Most of us are familiar with the Babylonian exile and the return to the homeland under Nehemiah and Ezra and the rebuilding of the Temple. We have read the story of Esther and of the plot against the Jews during the Persian period initiated by Haman during the reign of Ahasuerus at which time the Persian Empire was at its greatest extent from the eastern coast of the Mediterranean to the Indus river. A few years later the Persian rulers sought to extend their borders to the west coast of what is now known as Turkey. The end came in the 300’s when Darius III sought to extend Persian power into southeastern Europe and take control of the Balkans. A young ambitious general, the son of the Macedonian general Philip, started pushing the invaders back. His name was Alexander the Great. He chased the Persian general Darius III back into the area of what is now Azerbaijan and defeated the Persians at the battle of Issus in 334 B.C. Darius’ armies fled eastward. Alexander pursued the combined armies of Darius toward Hecatompylus southeast of the Caspian Sea where Darius was killed by his own troops. Alexander swooped south toward the Persian Gulf, destroyed the city of Persepolis, and then turned northward toward what is now Kabul, Afghanistan, then toward Balkh, before turning back south to face an Indian army along the Indus river. The combined Macedonian-Greek armies were exhausted by this time and urged Alexander to turn back by following the Indus to where it flows into the Arabian sea and returning along the northern shoreline of the Persian Gulf to the mouth of the Tigris river. Alexander followed the Tigris-Euphrates valley to Babylon. There he rested and died in 323 at the age of 33. He left the lands he and his troops conquered into the hands of his general: Northeast Africa to Ptolemy, Syria and Persia to Seleucus, Bactria (now Sogdiana and Afghanistan), to Demetrios, and the whole of what is now Turkey to his general Antigonus, and the homelands of Macedonia and Greece, to his own son by his Persian wife. Until his maturity, Alexander’s son was under the tutelage of the general Lysimachus. The point of all this information is Alexander, for all his faults, showed favor to all the peoples enslaved or under bondage to their former rulers. As a result, the Jews were favored, even those who lived in Judaea. Met earlier outside the gates of Jerusalem by the High Priest, the Jews had freedom to move anywhere they chose and were not to be bothered.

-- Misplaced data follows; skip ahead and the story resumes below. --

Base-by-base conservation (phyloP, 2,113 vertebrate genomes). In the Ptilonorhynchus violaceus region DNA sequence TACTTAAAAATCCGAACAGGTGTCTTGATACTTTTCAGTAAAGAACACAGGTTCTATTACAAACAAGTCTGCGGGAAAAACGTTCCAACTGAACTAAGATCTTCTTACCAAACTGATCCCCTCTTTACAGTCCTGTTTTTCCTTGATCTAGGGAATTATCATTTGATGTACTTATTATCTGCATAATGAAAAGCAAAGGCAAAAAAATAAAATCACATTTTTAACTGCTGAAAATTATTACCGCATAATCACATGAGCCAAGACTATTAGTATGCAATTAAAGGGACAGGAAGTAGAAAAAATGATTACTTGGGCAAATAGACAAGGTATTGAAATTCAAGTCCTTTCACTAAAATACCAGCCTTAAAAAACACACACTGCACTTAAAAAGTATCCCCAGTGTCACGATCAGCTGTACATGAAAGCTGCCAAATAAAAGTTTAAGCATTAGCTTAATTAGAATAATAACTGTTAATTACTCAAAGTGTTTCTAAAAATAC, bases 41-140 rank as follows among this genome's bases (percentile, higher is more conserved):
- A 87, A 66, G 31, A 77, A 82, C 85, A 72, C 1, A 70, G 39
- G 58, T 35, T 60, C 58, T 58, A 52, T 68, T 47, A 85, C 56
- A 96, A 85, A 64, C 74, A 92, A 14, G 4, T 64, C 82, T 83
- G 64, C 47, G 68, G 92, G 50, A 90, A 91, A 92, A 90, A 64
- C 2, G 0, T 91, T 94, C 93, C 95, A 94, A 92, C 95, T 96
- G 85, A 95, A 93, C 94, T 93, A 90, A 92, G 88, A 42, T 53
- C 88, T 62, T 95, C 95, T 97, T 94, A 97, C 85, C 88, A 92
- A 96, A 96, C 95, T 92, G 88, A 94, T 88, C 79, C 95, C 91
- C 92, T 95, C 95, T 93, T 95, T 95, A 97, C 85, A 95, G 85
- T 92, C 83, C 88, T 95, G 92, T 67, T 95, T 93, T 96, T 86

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Category: Church History, Summer 2018

About the Author: Woodrow E. Walton, D.Min. (Oral Roberts University School of Theology and Missions), B.A. (Texas Christian University), B.D. [M.Div.] (Duke Divinity School), M.A. (University of Oklahoma), is a retired Seminary Dean and Professor of biblical, theological and historical studies. An ordained Assemblies of God minister, he and his wife live in Fort Worth, Texas. Walton retains membership with the Evangelical Theological Society, American Association of Christian Counselors, American Society of Church History, American Academy of Political Science, and The International Society of Frontier Missiology.